Shawn Hargreaves Blog
I decided to write a few posts about the role played by XML in the XNA Framework Content Pipeline, because this isn't well documented and people seem to find it confusing.
The first thing to get straight is the distinction between which things are fundamental parts of the pipeline architecture, versus which are just specific implementations for one particular type of data. Let's start with a recap of the basic pipeline architecture:
Note that there is no mention of XML in any of these steps. So at a fundamental level, XML is not part of the underlying Content Pipeline architecture.
XML enters the picture in two places:
In stage 1 of the steps described above, your file might well happen to be in XML format. If that is the case, you would want the importer in stage 2 to read XML data. There are many ways this can be achieved:
Why, given all these options, did we bother to create our own IntermediateSerializer? Weren't there enough different serializers already?
Because of the second place where the pipeline uses XML.
After the importer runs, but before the processor, we have an optional stage 2.5, where we write the data that was just loaded to an XML file in the obj directory. We do this for two reasons:
Caching is optional: importers can turn it off by setting an attribute. We disable it for our texture importer (textures are big, fast to import, and not very interesting to debug, so caching them would be a waste of time) but we do cache the outputs from our X and FBX importers.
We originally designed our IntermediateSerializer for the purpose of managing these cache files (I will explain why XmlSerializer was unsuitable in my next post). Once we had a serializer of our very own, we decided it would be useful to expose this as a public API so people could use it for other things as well. For instance:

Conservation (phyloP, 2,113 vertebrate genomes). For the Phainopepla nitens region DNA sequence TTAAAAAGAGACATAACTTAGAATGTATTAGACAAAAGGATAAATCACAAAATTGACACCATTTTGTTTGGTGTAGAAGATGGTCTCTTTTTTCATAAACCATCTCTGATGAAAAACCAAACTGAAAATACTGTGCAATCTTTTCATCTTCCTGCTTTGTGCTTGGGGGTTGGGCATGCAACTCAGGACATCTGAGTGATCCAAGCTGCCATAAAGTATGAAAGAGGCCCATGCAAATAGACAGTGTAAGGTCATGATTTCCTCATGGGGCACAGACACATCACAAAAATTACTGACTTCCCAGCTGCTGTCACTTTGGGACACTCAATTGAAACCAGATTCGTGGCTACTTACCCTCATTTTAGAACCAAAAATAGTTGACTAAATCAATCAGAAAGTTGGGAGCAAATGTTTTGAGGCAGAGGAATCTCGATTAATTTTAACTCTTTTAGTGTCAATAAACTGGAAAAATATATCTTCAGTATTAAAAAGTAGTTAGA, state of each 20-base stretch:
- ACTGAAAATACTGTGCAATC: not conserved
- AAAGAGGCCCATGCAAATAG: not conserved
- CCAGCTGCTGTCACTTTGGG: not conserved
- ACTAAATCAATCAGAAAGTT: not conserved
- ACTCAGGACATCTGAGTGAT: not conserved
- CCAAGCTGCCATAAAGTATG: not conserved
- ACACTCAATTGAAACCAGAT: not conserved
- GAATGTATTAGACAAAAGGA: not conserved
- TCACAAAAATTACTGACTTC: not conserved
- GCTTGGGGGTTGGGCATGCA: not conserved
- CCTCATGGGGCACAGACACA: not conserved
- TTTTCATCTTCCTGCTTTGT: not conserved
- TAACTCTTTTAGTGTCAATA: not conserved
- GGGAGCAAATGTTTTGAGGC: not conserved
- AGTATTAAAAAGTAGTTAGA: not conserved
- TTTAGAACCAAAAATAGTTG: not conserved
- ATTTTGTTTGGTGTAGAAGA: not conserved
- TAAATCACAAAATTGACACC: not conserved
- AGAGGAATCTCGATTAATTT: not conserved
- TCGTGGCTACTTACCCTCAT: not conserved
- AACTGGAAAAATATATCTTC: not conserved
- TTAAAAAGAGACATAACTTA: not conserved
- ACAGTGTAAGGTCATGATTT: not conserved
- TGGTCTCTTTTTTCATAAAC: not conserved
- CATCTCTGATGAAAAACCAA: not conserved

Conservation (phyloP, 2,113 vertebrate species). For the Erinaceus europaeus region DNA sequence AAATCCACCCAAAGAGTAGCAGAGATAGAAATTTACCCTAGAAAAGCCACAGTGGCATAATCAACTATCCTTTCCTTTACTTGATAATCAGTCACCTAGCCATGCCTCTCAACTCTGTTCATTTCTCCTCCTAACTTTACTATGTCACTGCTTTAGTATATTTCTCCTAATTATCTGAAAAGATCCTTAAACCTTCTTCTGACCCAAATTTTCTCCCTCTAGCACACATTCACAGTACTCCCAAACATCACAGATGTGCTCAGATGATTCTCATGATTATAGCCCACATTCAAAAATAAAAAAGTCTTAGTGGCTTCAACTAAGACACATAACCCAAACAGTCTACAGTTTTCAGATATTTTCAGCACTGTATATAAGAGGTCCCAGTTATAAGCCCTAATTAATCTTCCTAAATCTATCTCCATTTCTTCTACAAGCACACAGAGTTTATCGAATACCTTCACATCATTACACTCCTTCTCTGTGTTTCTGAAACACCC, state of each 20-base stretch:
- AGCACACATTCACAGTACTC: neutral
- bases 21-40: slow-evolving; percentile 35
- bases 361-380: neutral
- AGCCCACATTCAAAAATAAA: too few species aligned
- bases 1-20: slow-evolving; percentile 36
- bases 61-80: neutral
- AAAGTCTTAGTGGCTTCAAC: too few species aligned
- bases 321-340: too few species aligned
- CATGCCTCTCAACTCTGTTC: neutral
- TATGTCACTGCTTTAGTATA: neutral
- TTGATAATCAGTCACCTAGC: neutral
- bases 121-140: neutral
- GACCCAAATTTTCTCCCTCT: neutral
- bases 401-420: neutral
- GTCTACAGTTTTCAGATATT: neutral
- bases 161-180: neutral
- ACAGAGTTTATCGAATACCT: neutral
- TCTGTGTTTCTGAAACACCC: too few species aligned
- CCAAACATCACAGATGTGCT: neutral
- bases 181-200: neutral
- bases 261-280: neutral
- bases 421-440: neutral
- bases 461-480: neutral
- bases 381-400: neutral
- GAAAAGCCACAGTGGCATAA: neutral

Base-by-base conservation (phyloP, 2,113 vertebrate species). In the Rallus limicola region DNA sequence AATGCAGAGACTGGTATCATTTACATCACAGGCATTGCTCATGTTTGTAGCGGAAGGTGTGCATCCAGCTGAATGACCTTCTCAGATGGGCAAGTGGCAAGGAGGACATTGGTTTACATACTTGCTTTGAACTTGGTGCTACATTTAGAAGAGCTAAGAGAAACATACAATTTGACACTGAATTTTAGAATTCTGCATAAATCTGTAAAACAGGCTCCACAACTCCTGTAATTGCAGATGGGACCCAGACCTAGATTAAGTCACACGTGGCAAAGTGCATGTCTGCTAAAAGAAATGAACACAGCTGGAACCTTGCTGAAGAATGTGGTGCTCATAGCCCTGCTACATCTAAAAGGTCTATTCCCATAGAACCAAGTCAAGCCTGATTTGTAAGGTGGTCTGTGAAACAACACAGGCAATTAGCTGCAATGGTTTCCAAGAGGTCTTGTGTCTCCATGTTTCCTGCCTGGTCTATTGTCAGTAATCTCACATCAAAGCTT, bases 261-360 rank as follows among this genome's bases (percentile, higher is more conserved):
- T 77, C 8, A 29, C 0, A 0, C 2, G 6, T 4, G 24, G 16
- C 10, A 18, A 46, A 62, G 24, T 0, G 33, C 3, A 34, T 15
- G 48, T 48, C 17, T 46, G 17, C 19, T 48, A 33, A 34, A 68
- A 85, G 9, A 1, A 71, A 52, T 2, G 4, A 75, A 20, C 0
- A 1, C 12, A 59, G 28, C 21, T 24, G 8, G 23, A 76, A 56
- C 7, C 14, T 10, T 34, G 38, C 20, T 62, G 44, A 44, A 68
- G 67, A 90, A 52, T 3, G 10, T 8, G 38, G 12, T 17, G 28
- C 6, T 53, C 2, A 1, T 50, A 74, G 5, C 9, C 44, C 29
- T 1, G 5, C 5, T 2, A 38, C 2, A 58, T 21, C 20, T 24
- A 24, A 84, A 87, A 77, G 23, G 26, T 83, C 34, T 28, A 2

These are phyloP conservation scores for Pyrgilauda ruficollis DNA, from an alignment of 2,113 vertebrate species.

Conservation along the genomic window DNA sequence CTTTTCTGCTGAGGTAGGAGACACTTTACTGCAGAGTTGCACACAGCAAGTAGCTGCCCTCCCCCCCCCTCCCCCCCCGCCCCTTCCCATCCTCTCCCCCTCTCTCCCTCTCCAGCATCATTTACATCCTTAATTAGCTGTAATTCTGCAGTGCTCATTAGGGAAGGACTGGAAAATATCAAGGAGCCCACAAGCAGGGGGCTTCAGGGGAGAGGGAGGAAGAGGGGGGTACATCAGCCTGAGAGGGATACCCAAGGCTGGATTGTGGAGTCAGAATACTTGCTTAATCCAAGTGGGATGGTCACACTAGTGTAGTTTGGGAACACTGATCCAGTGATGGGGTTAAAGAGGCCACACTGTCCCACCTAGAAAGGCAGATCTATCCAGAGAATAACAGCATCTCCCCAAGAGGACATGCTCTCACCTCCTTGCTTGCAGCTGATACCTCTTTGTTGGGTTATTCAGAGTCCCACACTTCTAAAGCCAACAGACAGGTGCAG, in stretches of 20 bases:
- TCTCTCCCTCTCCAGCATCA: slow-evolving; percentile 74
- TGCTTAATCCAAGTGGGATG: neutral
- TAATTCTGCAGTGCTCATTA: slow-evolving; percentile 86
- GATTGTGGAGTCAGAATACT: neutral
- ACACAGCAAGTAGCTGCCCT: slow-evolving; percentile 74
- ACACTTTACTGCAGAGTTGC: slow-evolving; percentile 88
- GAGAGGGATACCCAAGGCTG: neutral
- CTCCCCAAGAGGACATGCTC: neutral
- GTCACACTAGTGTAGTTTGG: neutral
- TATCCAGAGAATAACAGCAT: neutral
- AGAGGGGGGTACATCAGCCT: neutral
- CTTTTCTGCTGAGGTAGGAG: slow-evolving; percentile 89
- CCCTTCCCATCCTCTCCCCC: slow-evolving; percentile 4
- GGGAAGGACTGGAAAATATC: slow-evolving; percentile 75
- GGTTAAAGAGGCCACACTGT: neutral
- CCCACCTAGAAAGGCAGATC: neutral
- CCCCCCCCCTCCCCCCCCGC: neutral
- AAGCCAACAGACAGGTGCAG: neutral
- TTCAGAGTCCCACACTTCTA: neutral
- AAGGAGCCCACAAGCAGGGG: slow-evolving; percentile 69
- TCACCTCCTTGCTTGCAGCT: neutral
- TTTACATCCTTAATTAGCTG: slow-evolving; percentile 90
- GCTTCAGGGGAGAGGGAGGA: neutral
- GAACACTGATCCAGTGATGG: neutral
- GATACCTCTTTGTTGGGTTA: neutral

The important thing to take away from all this is that there is nothing special or magic about our XmlImporter. This happens to be the default importer which we select when you add an XML file to your content project, but if you don't like how the IntermediateSerializer works, or want to load XML data in some other way, you can write your own importer using any of the other XML choices provided by .NET.
Also, you should note that using the XmlImporter only affects the importer stage of the pipeline. Once the data has been imported, it is just a regular managed object like any other. XML is not involved in the processor, ContentTypeWriter, .xnb, or ContentTypeReader stages.
My next couple of posts will talk about why we decided to create this new serializer, and go into more detail about how it works.
So if you imported a POX (plain ol' XML) file through the pipeline, what is the runtime equivalent? Do you still have to create your own processor? If you are loading level data, for example, you would need a LevelData processor to create a LevelData object from your XML file?
What does this give me over using XMLSerializer?
> So if you imported a POX (plain ol' XML) file through the pipeline, what is the runtime equivalent?
That depends entirely on what type you are importing. There is nothing special about the fact that the data came from an XML file: after the importer finishes, it's just data. Some data has the same type at runtime as it does at design time, while other data changes type (eg. TextureContent -> Texture).
> Do you still have to create your own processor?
That depends on whether you want to process the data or not. If it's already in the exact right format, you don't need to process it. If you want to change it in some way, you do.
Xml also comes in to play if you are messing with the content project's msbuild script or automatically generating one via code.